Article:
one was stillUnduly concerned about heaven and the poor, and installed for no adequate reason as head of state, Leander’s father is surely a Commonwealth man. The poem says blandly that ‘when you know his Education, you’l / Allow the man in all points fit to rule’ (p. 3). No sooner has the reader started to orientate to this, than the character is dropped, and with him, that type of politicized satire. The mock erotic poem takes over, and with it comes Wycherley’s own genial version of the ‘democracy of lust’ Peter Malekin sees in the poems of Rochester. Hero is a barmaid who discreetly sustains an unstained reputation - in this she is like one of fine ladies in Wycherley’s plays. Leander may appear to be a barber’s apprentice imitating foppishness, but he is represented as genuinely fastidious, and so seems less false than the fops of The Plain Dealer. Nobody seems, finally, to be qualitatively different from anyone else. Amongst the poem’s invented settings, the Bankside Chapel of Venus, with its daubed obscene images, turns via Wycherley’s satire on painting into a place whose décor hints at the high class brothel or even the sub-Rubenesque images in an aristocrat’s private rooms. The satire of the mock poem cuts both ways.
Prickt up to heaven to receive her will,
T’other did earthward lop, good man, with pain
To hear the needy, and oppress’d complain. (p. 2)
The mighty, and yet humble God did dwellWycherley would go on in The Country Wife to expose the way high society continues with, but prudently conceals, its universal worship of Venus and Priapus. Compared to that play, Hero and Leander in Burlesque is of course, ‘mediocre’. But its relaxed, rather tolerant narrative, in which Marlowe and Shakespeare’s poems are equally at play, perhaps reveals an unexpected amount of what shaped Wycherley’s imagination. Horner is, faintly, the attractive Adonis, who claims to have had his encounter with the castrating boar. Leander in the mock poems had been transformed into a London lover, going to hazardous lengths to satisfy the demands made on him by his mistress. As a victim of Hero’s sexual demands, he may also anticipate the discomfitures suffered by certain rake heroes.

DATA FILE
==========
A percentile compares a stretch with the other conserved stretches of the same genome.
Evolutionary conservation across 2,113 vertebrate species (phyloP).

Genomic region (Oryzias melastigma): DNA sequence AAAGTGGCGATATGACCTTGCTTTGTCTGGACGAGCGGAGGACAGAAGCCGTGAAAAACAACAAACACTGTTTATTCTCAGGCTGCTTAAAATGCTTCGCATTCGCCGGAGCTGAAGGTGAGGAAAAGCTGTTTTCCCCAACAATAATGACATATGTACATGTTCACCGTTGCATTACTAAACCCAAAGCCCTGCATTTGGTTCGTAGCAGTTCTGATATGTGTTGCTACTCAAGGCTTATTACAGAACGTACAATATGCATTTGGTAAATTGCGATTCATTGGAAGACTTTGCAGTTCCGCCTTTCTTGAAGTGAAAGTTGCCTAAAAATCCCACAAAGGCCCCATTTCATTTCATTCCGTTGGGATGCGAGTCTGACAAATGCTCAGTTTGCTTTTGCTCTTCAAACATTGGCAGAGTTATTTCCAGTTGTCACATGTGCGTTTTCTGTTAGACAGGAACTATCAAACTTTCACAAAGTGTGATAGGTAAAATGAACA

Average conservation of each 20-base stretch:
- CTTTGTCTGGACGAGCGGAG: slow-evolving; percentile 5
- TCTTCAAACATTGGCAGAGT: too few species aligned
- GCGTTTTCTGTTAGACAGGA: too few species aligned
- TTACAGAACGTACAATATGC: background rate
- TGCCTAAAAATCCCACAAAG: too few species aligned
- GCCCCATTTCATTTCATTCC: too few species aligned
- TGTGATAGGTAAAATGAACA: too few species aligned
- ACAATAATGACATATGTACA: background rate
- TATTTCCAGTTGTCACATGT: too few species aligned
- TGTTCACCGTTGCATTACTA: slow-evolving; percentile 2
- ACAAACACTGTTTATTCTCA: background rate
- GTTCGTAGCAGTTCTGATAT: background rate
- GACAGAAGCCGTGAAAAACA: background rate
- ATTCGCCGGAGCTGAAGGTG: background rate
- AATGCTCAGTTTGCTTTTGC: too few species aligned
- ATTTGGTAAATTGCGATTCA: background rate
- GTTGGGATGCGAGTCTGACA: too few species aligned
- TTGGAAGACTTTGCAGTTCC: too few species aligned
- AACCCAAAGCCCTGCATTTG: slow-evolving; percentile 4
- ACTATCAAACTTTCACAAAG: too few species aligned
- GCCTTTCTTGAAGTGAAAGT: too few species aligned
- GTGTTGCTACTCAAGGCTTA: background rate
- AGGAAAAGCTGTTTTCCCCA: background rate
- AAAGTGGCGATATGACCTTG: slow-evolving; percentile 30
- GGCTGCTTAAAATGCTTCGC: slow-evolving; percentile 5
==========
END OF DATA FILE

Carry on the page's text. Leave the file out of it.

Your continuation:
There to his mind in dark, and narrow Cell:
But cou’d not hide himself; for pale-fac’d Rout
Of Virgin Penitents soon found him out. (p. 41)
In his dedicatory epistle to the translations of Ovid’s Heroides 18 and 19, added to his Musaeus translation in 1647, Sir Robert Stapylton writes of ‘lewd unmannerly verse (the new-sickness of the mind)’. The 1647 publication has no pagination, irregular page signatures, and some misplaced pages. The dedication comes half way through the volume, after his annotations on Musaeus.
 Christopher Marlowe, The Complete Poems and Translations ed. Stephen Orgel (Harmondsworth, Penguin, 1971). Petowe’s effort perhaps had more appeal than might be imagined, as the lovers underwent a second translation into romance, this time in prose, in J. S. , The Famous and renowned history of the two unfortunate, though noble lovers, Hero and Leander (1680).
 George Chapman, The divine poem of Musaeus. First of all bookes (1616.),‘To the Reader’, [A8v].
 Wycherley’s book was entered in the Stationers’ Register on November 9th, 1668. There does not seem to be an entry for Stapylton’s play.
 Sir Robert Stapylton, Musaeus on the Loves of Hero and Leander (1645, 1647). The later edition has a title page epigraph from Virgil, ‘Musaum ante Omnes’ (Aeneid VI, 666), even though Stapylton was aware that this Virgilian allusion could not have been made with reference to the Musaeus who wrote ‘Hero and Leander’.
 The epigram of Martial is translated in Stapylton’s Preface to his translation of the Ovidian epistles, Heroides 18 and 19, in his 1647 publication [Sig D2v, though the gathering is evidently disordered]. A simple quip about Leander begging that he be spared from drowning at least until his return swim, it also surfaces in the mock poems – Wycherley’s Leander ‘vow’d if they wou’d please but to reprieve him / From drowning 'till he came back, he’d forgive 'um’ (p. 73).